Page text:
WASHINGTON — The Air Force has fired or disciplined at least 16 nuclear missile commanders or senior officers for misconduct and other failings over the past year and a half, reflecting turmoil in arguably the military’s most sensitive mission.

Another who quit of his own accord lamented upon leaving, “We let the American people down on my watch.”

The latest to be dismissed this week: a colonel accused of “cruelty and maltreatment” of a subordinate and a missile squadron commander found to have illegally discriminated against women under his command. In addition to those actions Monday, another senior officer was administratively disciplined but not removed from command.

This string of leadership lapses has beset a force that remains central to American defense strategy but in some respects has been neglected. The force of 450 Minuteman 3 nuclear missiles is primed to unleash nuclear devastation on a moment’s notice.

On Monday the Air Force confirmed to The Associated Press that it had removed Col. Carl Jones as vice commander of the 90th Missile Wing at F.E. Warren Air Force Base, Wyoming, in charge of 150 Minuteman 3 missiles. He was dismissed “for a loss of trust and confidence in his leadership abilities,” and has been reassigned as a special assistant to the wing commander.

The actions were disclosed in response to an AP inquiry about an internal Air Force investigation of two commanders at the 91st Missile Wing at Minot Air Force Base, North Dakota, which also is responsible for 150 Minuteman 3 missiles.

Lt. Col. John Sheets, spokesman for Air Force Global Strike Command, said that as a result of the Minot investigation a missile squadron commander, Lt. Col. Jimmy “Keith” Brown, was relieved of command Monday “because of a loss of confidence in Brown’s ability to lead his squadron.”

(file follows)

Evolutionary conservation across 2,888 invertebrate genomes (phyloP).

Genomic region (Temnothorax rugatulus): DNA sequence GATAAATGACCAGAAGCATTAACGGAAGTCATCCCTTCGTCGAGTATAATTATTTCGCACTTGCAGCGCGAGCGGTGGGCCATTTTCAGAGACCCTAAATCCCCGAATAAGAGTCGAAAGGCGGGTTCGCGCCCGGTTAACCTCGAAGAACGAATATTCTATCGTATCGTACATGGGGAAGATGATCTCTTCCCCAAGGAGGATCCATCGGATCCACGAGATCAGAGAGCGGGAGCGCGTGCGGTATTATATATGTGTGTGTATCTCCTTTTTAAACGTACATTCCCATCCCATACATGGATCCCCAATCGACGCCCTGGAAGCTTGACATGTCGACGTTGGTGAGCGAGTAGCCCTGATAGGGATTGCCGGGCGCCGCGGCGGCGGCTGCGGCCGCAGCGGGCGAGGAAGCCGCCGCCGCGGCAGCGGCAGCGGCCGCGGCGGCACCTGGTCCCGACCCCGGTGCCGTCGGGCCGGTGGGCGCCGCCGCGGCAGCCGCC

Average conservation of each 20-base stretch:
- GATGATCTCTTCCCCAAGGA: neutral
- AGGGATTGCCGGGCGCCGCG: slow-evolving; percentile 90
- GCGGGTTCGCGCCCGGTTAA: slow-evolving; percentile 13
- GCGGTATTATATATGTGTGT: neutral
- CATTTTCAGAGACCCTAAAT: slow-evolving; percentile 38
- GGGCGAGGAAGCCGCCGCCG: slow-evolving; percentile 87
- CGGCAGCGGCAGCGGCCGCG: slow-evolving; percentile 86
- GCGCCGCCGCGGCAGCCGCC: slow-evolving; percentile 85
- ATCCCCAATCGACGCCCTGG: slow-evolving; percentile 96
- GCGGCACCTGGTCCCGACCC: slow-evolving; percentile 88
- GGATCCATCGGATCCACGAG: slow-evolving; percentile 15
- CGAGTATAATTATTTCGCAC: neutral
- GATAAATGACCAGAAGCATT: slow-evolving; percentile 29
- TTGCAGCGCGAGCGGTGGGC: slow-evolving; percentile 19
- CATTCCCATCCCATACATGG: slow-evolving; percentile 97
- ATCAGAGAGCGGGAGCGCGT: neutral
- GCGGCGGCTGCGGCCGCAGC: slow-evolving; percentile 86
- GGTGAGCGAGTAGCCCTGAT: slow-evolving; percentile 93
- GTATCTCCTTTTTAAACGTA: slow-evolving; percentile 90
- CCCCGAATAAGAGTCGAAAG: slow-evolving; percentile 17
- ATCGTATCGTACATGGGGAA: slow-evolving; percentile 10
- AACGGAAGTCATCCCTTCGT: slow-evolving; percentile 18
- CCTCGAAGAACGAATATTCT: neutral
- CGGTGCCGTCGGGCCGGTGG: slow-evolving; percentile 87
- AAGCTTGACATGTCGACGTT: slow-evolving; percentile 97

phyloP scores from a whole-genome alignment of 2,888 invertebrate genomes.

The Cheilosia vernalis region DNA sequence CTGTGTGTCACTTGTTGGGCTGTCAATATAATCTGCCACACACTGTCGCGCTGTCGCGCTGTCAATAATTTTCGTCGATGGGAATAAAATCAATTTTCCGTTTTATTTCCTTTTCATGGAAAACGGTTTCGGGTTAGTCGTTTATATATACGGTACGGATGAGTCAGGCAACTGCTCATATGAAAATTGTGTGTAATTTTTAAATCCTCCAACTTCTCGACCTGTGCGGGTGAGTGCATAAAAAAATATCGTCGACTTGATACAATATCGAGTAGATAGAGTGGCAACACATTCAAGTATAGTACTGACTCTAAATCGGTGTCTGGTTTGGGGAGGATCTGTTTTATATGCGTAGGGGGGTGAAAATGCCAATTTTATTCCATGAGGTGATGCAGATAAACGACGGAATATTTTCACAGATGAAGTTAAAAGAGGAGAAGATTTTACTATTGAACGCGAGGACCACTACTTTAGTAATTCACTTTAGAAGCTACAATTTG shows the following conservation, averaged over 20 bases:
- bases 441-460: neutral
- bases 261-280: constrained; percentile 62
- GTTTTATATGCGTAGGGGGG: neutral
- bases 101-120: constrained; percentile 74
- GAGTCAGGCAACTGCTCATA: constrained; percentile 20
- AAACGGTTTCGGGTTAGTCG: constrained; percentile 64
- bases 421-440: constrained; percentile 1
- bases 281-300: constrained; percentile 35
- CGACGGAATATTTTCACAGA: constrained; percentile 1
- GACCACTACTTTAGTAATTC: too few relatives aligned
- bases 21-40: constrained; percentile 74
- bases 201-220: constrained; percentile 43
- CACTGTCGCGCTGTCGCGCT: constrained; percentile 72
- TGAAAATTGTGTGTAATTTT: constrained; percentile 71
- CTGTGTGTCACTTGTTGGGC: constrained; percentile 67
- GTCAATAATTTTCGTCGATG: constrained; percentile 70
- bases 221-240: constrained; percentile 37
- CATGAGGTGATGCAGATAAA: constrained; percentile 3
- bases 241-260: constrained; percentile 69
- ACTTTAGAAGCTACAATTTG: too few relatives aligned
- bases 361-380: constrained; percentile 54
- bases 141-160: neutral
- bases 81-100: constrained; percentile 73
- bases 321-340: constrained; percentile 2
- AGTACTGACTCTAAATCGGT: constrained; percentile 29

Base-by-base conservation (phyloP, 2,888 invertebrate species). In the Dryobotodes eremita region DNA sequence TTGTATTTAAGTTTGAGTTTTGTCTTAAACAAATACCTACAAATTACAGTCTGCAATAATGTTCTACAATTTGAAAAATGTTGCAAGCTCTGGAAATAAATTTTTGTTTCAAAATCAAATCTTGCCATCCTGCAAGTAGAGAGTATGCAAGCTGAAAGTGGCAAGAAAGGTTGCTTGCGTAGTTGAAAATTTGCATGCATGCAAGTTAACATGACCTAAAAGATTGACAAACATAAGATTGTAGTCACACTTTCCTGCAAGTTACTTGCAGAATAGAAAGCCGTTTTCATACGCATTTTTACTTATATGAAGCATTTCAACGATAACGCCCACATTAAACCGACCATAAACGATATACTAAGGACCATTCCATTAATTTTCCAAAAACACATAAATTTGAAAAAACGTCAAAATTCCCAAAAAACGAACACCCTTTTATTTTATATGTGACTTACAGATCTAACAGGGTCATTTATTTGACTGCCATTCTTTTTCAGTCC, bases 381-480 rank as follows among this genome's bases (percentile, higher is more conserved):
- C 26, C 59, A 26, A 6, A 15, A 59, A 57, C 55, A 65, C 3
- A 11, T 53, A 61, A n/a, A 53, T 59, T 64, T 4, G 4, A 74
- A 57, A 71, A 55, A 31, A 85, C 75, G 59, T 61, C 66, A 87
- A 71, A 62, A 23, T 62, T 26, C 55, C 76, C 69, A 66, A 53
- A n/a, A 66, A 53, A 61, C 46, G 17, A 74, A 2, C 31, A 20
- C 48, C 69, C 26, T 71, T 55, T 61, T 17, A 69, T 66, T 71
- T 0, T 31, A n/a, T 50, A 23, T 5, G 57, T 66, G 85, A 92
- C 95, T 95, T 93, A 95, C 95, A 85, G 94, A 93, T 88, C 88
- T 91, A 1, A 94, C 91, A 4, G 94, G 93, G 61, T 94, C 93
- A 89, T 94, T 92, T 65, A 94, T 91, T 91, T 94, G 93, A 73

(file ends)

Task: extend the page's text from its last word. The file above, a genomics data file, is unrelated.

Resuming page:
Sheets said the investigation was directed by Maj. Gen. Jack Weinstein, commander of the 20th Air Force, and “substantiated that Brown engaged in unlawful discrimination or harassment.” The probe found that Brown “made statements to subordinates that created a perception within his squadron that pregnancy would negatively affect a woman’s career.”

The probe also said Brown had failed to ensure the well-being of his troops. In March a two-person crew operating a Minuteman 3 launch control center at Minot felt ill from fumes, but the crew remained at their post because they believed Brown would have taken action against them had they left. They later were hospitalized, Sheets said.

Col. Richard Pagliuco, commander of the 91st Operations Group, in charge of the three missile squadrons at Minot, including Brown’s, “failed to promote and safeguard the morale, well-being and welfare of the airmen under his command,” Sheets said.

The complaints against Jones, the vice commander of the 90th Missile Wing at F.E. Warren, were the most extensive, according to Sheets.

Sheets said Jones’ superior removed him following an internal probe that substantiated allegations of conduct unbecoming an officer and a gentleman, and cruelty and maltreatment of a subordinate.

The most recent incident was one in which Jones went to a thrift store operated on F.E. Warren by volunteers – Airman’s Attic – to discuss the store’s hours. “He hit the sign on the Airman’s Attic door and repeatedly hit the shop’s front counter while raising his voice, using profanity” and threatening to shut down the place, Sheets said.

Three other incidents of allegedly inappropriate behavior on base by Jones were substantiated in the investigation.

These were the latest in a string of at least 16 firings or disciplinary actions against senior nuclear officers that began in June 2013.

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